Relatives of controversial Malaysian businessman Jho Low will be opposing the seizure of assets worth NZ$230 million at the High Court in Auckland, New Zealand, on Friday morning.
This is with regard to the seizure of assets by the US Department of Justice (DOJ).
These relative are said to be the beneficiaries of a number of New Zealand trusts. They claimed they directly owned assets caught up in the probe of 1MDB, reported NZ Herald today.
In the civil action filed by the DOJ last year, it had claimed that these assets were purchased with money allegedly stolen from troubled Malaysian state fund 1MDB.
Low is one of the three individuals named in the suit as having received proceeds of the alleged misappropriation of funds, though he has denied wrongdoing.
NZ Herald said the New Zealand connection to this DOJ lawsuit only came to light several weeks ago when Low’s relatives complained in US courts that the trustees were not challenging the seizure orders.
“Filings from their lawyers said they wished to ask the New Zealand High Court to appoint someone who was willing to take on the DOJ.
“The US filings say some current trustees were concerned that failing to oppose their replacement raised the possibility they might fall foul of US laws criminalising money-laundering,” it reported today.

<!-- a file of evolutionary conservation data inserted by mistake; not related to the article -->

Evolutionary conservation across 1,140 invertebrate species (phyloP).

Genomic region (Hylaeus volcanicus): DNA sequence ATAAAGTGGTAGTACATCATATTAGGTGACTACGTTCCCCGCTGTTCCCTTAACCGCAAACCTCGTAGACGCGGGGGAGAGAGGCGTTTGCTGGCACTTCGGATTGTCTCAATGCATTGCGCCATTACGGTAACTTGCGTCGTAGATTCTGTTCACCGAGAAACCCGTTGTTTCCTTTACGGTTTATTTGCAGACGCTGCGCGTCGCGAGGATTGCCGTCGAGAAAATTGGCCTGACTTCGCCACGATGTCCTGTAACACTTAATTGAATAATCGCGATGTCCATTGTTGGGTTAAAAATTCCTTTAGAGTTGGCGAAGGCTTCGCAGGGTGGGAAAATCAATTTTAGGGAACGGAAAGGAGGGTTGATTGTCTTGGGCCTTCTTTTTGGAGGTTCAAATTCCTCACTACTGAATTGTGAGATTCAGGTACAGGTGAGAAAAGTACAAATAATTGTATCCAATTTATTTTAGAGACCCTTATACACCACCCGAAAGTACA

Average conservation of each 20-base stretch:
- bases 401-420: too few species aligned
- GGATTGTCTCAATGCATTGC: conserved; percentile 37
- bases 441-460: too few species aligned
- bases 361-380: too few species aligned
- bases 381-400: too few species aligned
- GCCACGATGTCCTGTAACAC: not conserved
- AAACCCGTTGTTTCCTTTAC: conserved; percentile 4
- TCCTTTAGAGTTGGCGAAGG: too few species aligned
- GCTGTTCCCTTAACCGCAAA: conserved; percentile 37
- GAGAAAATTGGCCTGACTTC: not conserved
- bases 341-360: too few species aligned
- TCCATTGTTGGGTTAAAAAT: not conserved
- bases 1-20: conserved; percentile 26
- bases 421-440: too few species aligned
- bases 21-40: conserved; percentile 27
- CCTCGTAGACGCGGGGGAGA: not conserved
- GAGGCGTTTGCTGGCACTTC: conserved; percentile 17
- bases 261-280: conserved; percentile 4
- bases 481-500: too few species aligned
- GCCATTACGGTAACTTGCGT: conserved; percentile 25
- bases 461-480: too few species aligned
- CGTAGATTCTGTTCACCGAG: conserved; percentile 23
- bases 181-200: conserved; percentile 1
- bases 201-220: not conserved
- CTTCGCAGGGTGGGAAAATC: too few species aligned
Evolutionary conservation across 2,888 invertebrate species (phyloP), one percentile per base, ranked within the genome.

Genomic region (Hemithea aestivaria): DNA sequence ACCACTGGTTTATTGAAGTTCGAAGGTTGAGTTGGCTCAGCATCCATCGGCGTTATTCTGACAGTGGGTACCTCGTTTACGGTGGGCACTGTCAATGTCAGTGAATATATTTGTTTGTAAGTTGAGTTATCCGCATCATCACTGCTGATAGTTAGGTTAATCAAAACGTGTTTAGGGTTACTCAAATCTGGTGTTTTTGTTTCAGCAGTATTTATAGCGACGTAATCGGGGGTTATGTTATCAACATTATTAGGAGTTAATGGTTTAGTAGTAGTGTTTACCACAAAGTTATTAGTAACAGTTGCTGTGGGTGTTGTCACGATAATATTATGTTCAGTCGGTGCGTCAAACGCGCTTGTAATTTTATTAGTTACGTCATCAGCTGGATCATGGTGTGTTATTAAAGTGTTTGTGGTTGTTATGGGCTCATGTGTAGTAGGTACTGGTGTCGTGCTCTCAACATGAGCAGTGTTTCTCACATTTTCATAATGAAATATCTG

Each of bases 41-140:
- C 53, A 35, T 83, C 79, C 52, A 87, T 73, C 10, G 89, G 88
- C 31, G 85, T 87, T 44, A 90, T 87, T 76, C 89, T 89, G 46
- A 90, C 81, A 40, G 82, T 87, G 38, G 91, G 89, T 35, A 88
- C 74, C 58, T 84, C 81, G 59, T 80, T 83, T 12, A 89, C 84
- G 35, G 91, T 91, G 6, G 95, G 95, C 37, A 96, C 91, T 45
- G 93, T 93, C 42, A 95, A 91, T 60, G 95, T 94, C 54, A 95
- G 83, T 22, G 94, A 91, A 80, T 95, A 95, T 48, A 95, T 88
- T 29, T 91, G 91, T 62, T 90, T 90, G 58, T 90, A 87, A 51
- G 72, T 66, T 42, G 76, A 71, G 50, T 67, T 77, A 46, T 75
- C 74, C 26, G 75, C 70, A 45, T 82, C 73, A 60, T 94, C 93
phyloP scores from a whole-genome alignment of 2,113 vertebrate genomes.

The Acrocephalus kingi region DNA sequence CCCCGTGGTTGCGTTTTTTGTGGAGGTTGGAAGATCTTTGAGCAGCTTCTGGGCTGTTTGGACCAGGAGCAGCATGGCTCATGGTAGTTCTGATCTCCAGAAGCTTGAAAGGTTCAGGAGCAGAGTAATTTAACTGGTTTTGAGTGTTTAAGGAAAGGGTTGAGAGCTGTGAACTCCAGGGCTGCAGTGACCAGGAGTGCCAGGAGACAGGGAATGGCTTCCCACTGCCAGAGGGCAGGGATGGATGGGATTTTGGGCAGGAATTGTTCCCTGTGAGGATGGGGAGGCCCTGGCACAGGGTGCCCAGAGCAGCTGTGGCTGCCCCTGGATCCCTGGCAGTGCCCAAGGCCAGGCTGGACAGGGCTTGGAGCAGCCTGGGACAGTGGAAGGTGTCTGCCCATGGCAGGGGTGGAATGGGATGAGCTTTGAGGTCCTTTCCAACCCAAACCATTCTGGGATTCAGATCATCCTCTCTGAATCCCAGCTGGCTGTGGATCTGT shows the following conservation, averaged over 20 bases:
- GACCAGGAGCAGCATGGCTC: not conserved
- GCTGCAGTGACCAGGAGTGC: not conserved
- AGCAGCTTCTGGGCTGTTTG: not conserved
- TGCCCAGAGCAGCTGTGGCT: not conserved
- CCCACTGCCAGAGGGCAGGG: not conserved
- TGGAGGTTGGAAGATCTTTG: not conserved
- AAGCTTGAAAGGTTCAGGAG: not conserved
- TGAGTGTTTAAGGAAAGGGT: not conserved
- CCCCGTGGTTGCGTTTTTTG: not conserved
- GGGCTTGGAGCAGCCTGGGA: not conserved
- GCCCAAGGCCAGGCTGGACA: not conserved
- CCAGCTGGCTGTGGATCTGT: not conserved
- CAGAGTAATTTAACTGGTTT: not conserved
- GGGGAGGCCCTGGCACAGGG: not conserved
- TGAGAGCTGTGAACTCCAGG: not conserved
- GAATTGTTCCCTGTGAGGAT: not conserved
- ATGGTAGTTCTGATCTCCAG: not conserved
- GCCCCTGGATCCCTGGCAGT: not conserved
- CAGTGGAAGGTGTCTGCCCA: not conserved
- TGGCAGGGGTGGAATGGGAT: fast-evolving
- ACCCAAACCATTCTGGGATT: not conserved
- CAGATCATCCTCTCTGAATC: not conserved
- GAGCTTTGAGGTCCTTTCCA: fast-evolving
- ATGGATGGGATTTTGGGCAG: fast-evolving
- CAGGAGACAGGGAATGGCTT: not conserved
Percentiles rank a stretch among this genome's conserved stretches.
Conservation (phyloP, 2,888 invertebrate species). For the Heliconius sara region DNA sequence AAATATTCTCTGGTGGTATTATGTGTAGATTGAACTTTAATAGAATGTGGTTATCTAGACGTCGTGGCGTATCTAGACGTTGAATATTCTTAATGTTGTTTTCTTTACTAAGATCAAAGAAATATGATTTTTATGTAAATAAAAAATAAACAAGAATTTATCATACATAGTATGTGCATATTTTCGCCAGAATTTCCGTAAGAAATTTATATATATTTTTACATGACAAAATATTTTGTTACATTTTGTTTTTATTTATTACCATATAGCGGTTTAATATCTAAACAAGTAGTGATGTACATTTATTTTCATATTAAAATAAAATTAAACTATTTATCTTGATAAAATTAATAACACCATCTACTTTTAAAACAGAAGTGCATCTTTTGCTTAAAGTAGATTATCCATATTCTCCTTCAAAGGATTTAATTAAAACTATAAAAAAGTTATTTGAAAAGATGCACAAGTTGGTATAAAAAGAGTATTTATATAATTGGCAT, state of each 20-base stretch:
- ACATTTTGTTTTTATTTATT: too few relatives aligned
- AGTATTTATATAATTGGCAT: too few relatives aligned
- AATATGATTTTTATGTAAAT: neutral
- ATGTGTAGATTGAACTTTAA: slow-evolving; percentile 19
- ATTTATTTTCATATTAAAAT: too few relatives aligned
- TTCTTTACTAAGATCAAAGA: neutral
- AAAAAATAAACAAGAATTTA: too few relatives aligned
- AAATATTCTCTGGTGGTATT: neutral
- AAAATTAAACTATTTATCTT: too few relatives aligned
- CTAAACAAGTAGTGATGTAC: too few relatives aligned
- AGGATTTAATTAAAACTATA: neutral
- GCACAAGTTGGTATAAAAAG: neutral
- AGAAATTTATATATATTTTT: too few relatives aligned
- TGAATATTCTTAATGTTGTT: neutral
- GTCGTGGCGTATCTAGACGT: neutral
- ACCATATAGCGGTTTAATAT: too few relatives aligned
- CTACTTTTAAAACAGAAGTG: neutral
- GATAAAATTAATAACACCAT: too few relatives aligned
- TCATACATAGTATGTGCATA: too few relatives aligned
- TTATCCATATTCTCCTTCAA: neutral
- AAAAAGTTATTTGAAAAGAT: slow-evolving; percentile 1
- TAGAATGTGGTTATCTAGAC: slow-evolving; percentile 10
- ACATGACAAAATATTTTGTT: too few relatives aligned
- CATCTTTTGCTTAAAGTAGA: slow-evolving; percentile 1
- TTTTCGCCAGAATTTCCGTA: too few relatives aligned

Meanwhile, the relatives’ filing in New Zealand, to be heard this Friday, claimed that a number of New Zealand trusts were direct owners of assets including a Bombardier private jet, a hotel in Beverly Hills and a NZ$55 million Los Angeles mansion.
The New Zealand trusts also include New York real estate such as two Manhattan apartments, including a NZ$43 million penthouse in the Time Warner Centre formerly owned by celebrity couple Beyonce and Jay-Z, said NZ Herald.
These assets are worth more than NZ$230 million in total, according to the DOJ.
NZ Herald also reported that these New Zealand trusts were established and directed by Auckland law firm Cone Marshall staff, based on their findings from the New Zealand Companies Office filings.
However, Cone Marshall principal Geoffrey Cone declined to comment on this case, except to note that his firm acted on behalf of a Swiss-based trust group and that he had no direct contact with beneficiaries.
“This is a matter concerning the Rothschild Group and Rothschild Trust New Zealand for which we provide local director and office services,” he said.
Acting for Rothschild, barrister Pravir Tesiram said he had nothing to say about Friday’s hearing or on the 1MDB case.
“I can’t comment on that. And, as a matter of practice, we don’t comment on client matters anyway,” he said.
NZ Herald said their questions sent to Rothschild’s in Zurich were also met with “no comment”.
“This is because we are unable to comment on ongoing legal proceedings,” a spokesperson said.
Low’s relatives could not be reached for comment by NZ Herald.
Source : @ Malaysiakini